RESULTS: Baseline characteristics were similar in the two groups. The admission rate was 39.7% for children assigned to dexamethasone, as compared with 41.0% for those assigned to placebo (absolute difference, -1.3%; 95% confidence interval [CI], -9.2 to 6.5). Both groups had respiratory improvement during observation; the mean 4-hour RACS was -5.3 for dexamethasone, as compared with -4.8 for placebo (absolute difference, -0.5; 95% CI, -1.3 to 0.3). Multivariate adjustment did not significantly alter the results, nor were differences detected in later outcomes.
CONCLUSIONS: In infants with acute moderate-to-severe bronchiolitis who were treated in the emergency department, a single dose of 1 mg of oral dexamethasone per kilogram did not significantly alter the rate of hospital admission, the respiratory status after 4 hours of observation, or later outcomes. (ClinicalTrials.gov number, NCT00119002 [ClinicalTrials.gov].).

Copyright 2007 Massachusetts Medical Society.
PMID 17652648  N Engl J Med. 2007 Jul 26;357(4):331-9. doi: 10.1056/NE・・・
著者: Mirta Mesquita, Jose A Castro-Rodríguez, Lizzette Heinichen, Esmilse Fariña, Ricardo Iramain
雑誌名: Allergol Immunopathol (Madr). 2009 Mar-Apr;37(2):63-7.
Abstract/Text BACKGROUND AND OBJECTIVE: The management of bronchiolitis is still controversial and to the best of our knowledge, no clinical trial with oral corticosteroids in outpatients has been carried out in developing countries. The objective was to compare the efficacy of a single dose of oral dexamethasone in infants with moderate to severe bronchiolitis presenting to an emergency department.
MATERIAL AND METHODS: A randomised, double-blind, placebo-controlled trial was conducted in Paraguay. At baseline, respiratory distress assessment instrument (RDAI), heart and respiratory rates, and transcutaneous haemoglobin oxygen saturation (SpO(2)) were recorded. Children received either a single dose of dexamethasone (0.5 mg/kg) or placebo; and then both groups received two nebulisations with adrenaline. Respiratory status was recorded again after the 1st and 4th hours. The primary outcome was RDAI improvement at the 4th hour; and the secondary was the hospital admission rate.
RESULTS: During 5 months, 80 (33.3 %) out of 240 infants who consulted with acute respiratory illness fulfilled the inclusion criteria. During the trial 15 were excluded, therefore, 65 infants (33 in the dexamethasone vs. 32 in the placebo group) finished the study. Baseline characteristics and respiratory status were similar between groups. There were no differences in RDAI, heart and respiratory rate and SpO(2) between groups after the 1st and 4th hours. The hospitalisation rate was similar between groups (21 % vs. 25 %, p = 0.9, respectively), independently of the virus identified.
CONCLUSIONS: Infants with moderate-severe bronchiolitis who were treated with a single dose of dexamethasone did not significantly alter the rate of hospitalisation or respiratory status.

PMID 19445861  Allergol Immunopathol (Madr). 2009 Mar-Apr;37(2):63-7.
著者: Tom Jefferson, Carlo Di Pietrantonj, Alessandro Rivetti, Ghada A Bawazeer, Lubna A Al-Ansary, Eliana Ferroni
雑誌名: Cochrane Database Syst Rev. 2010 Jul 7;(7):CD001269. doi: 10.1002/14651858.CD001269.pub4. Epub 2010 Jul 7.
Abstract/Text BACKGROUND: Different types of influenza vaccines are currently produced worldwide. Healthy adults are presently targeted mainly in North America.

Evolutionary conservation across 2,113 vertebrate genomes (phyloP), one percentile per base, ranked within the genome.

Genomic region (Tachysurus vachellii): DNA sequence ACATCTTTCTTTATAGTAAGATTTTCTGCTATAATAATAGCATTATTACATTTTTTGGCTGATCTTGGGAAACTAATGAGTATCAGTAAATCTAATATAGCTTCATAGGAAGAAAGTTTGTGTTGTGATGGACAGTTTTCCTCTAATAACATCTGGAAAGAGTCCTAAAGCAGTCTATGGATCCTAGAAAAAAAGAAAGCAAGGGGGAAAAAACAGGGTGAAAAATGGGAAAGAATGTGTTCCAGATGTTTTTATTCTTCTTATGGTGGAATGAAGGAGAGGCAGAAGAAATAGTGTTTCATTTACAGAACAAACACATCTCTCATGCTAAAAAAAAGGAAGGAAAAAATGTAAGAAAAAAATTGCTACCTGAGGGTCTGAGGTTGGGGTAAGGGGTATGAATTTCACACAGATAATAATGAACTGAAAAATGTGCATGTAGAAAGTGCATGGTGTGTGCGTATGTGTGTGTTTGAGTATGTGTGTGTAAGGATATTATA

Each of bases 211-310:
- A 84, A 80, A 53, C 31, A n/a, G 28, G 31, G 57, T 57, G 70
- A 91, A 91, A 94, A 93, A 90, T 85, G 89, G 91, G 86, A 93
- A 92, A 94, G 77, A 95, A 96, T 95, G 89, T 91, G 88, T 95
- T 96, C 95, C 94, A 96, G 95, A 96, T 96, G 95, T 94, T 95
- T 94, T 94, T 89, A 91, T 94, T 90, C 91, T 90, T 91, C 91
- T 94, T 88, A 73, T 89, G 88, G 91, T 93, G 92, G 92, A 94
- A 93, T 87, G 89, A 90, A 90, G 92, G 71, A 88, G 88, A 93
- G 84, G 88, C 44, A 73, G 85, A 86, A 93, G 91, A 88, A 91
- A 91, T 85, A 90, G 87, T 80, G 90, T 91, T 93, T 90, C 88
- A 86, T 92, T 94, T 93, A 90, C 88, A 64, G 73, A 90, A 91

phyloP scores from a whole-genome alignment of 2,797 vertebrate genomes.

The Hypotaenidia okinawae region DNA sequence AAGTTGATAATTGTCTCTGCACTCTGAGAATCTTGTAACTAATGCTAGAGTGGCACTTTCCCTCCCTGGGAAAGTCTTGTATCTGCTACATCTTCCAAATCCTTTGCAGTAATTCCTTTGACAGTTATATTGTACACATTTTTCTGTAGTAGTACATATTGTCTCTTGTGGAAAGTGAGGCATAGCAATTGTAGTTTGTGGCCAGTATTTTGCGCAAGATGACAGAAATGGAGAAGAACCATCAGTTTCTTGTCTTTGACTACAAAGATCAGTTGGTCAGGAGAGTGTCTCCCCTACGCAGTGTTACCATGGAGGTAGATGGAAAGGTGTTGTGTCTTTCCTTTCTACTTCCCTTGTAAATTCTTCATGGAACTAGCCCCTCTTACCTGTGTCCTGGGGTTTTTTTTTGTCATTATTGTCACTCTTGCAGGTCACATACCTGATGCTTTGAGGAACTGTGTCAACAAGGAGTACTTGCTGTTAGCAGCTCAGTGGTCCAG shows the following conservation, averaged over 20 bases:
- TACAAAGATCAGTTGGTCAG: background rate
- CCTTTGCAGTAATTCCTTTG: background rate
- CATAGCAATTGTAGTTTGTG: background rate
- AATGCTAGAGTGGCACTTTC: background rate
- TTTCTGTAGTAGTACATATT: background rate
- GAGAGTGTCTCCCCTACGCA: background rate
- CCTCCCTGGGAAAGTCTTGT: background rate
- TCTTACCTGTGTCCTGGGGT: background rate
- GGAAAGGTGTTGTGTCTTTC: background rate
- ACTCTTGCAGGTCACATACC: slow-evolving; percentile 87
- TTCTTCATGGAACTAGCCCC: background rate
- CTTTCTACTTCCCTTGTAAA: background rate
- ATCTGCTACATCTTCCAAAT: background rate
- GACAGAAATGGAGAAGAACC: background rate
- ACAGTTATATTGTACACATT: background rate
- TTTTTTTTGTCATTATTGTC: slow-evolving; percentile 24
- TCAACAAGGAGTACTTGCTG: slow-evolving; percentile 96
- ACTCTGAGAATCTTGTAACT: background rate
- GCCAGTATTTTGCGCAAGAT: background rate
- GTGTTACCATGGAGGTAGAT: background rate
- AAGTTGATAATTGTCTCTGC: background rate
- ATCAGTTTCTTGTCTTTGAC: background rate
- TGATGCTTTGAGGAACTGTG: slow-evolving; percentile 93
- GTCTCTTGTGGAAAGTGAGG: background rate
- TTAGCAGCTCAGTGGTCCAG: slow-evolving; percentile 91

OBJECTIVES: Identify, retrieve and assess all studies evaluating the effects of vaccines against influenza in healthy adults.
SEARCH STRATEGY: We searched the Cochrane Central Register of Controlled Trials (CENTRAL) (The Cochrane Library, 2010, issue 2), MEDLINE (January 1966 to June 2010) and EMBASE (1990 to June 2010).
SELECTION CRITERIA: Randomised controlled trials (RCTs) or quasi-RCTs comparing influenza vaccines with placebo or no intervention in naturally-occurring influenza in healthy individuals aged 16 to 65 years. We also included comparative studies assessing serious and rare harms.
DATA COLLECTION AND ANALYSIS: Two review authors independently assessed trial quality and extracted data.
MAIN RESULTS: We included 50 reports. Forty (59 sub-studies) were clinical trials of over 70,000 people. Eight were comparative non-RCTs and assessed serious harms. Two were reports of harms which could not be introduced in the data analysis. In the relatively uncommon circumstance of vaccine matching the viral circulating strain and high circulation, 4% of unvaccinated people versus 1% of vaccinated people developed influenza symptoms (risk difference (RD) 3%, 95% confidence interval (CI) 2% to 5%). The corresponding figures for poor vaccine matching were 2% and 1% (RD 1, 95% CI 0% to 3%). These differences were not likely to be due to chance. Vaccination had a modest effect on time off work and had no effect on hospital admissions or complication rates. Inactivated vaccines caused local harms and an estimated 1.6 additional cases of Guillain-Barré Syndrome per million vaccinations. The harms evidence base is limited.
AUTHORS' CONCLUSIONS: Influenza vaccines have a modest effect in reducing influenza symptoms and working days lost. There is no evidence that they affect complications, such as pneumonia, or transmission.WARNING: This review includes 15 out of 36 trials funded by industry (four had no funding declaration). An earlier systematic review of 274 influenza vaccine studies published up to 2007 found industry funded studies were published in more prestigious journals and cited more than other studies independently from methodological quality and size. Studies funded from public sources were significantly less likely to report conclusions favorable to the vaccines. The review showed that reliable evidence on influenza vaccines is thin but there is evidence of widespread manipulation of conclusions and spurious notoriety of the studies. The content and conclusions of this review should be interpreted in light of this finding.

PMID 20614424  Cochrane Database Syst Rev. 2010 Jul 7;(7):CD001269. do・・・